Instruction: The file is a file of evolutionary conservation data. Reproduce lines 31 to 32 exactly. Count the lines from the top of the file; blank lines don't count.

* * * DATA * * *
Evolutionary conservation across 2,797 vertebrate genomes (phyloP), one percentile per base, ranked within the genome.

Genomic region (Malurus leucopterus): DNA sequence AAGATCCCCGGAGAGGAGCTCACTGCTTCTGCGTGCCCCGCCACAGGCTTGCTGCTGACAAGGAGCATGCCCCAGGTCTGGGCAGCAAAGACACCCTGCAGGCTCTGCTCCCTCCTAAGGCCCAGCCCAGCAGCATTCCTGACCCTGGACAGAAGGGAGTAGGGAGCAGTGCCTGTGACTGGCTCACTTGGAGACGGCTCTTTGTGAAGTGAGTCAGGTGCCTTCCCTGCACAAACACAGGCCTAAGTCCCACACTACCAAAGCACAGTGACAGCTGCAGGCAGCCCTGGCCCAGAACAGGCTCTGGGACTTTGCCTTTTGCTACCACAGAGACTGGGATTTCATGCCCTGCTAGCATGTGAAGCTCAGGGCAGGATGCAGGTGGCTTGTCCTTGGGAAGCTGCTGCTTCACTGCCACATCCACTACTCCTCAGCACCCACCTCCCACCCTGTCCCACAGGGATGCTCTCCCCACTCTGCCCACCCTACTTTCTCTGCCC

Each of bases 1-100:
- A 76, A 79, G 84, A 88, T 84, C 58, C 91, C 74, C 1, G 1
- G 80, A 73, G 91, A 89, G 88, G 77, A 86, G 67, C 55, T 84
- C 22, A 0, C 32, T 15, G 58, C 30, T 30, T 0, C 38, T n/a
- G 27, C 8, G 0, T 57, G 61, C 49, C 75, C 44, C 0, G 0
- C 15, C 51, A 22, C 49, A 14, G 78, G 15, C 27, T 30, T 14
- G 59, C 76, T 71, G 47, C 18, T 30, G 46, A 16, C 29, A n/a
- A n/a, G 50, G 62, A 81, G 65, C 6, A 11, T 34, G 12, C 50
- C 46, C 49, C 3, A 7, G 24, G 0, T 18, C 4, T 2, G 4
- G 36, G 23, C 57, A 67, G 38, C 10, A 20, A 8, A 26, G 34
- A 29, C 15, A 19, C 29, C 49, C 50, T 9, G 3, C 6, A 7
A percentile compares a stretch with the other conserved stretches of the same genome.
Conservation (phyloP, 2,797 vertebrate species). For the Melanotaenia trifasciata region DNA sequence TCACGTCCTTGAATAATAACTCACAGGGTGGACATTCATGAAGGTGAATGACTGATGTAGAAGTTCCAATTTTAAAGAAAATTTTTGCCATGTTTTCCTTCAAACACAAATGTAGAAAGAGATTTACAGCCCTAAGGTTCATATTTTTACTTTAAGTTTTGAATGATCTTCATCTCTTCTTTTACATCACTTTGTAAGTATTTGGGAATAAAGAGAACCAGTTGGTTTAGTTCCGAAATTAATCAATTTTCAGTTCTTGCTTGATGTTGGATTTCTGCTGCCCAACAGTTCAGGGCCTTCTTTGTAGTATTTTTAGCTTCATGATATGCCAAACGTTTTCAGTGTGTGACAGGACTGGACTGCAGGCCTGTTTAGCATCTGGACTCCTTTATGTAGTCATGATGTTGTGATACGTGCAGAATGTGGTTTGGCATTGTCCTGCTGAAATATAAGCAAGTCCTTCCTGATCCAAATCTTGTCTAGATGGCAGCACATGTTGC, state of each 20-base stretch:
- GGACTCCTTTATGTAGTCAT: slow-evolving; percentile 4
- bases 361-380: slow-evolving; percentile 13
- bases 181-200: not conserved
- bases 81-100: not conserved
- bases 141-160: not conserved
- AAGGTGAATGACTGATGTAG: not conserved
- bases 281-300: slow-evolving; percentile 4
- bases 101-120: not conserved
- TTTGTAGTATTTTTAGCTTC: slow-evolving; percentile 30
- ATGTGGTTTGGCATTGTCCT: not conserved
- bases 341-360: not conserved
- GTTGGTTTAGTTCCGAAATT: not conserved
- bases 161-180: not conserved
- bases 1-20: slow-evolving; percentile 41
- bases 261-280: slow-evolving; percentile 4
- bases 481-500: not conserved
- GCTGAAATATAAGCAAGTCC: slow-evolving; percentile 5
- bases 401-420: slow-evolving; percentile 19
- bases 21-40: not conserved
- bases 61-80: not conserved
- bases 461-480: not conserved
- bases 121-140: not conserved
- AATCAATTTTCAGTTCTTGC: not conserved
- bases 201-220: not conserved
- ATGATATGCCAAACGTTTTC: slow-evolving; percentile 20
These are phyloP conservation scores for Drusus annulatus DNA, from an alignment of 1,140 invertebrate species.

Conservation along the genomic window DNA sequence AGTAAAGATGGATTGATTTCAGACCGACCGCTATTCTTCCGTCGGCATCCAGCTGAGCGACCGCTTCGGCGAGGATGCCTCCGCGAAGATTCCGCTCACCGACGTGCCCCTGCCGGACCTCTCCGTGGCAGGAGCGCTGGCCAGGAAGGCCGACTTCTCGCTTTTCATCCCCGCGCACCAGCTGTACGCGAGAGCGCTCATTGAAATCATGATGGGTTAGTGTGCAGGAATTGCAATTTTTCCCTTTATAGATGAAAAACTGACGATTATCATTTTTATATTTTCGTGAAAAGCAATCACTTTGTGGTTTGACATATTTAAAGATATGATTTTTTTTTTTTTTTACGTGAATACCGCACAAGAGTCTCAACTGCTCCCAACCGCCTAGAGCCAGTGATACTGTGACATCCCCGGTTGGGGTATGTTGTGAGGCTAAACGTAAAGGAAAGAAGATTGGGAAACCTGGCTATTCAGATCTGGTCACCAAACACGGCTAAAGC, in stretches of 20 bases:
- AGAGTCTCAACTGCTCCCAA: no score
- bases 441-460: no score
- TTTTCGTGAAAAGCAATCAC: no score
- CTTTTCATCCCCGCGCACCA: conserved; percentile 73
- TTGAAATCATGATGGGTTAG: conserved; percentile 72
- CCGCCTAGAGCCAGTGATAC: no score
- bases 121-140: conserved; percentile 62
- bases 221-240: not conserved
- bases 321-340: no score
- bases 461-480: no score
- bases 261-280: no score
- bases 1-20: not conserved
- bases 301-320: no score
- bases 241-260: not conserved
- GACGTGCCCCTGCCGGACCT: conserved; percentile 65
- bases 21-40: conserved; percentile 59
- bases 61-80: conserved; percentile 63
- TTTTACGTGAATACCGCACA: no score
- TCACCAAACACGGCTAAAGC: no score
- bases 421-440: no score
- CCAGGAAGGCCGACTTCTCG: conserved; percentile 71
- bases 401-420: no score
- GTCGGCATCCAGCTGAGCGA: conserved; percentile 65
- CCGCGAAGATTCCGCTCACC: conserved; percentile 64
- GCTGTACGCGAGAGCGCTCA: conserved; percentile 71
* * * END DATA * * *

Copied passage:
- bases 481-500: not conserved
- GCTGAAATATAAGCAAGTCC: slow-evolving; percentile 5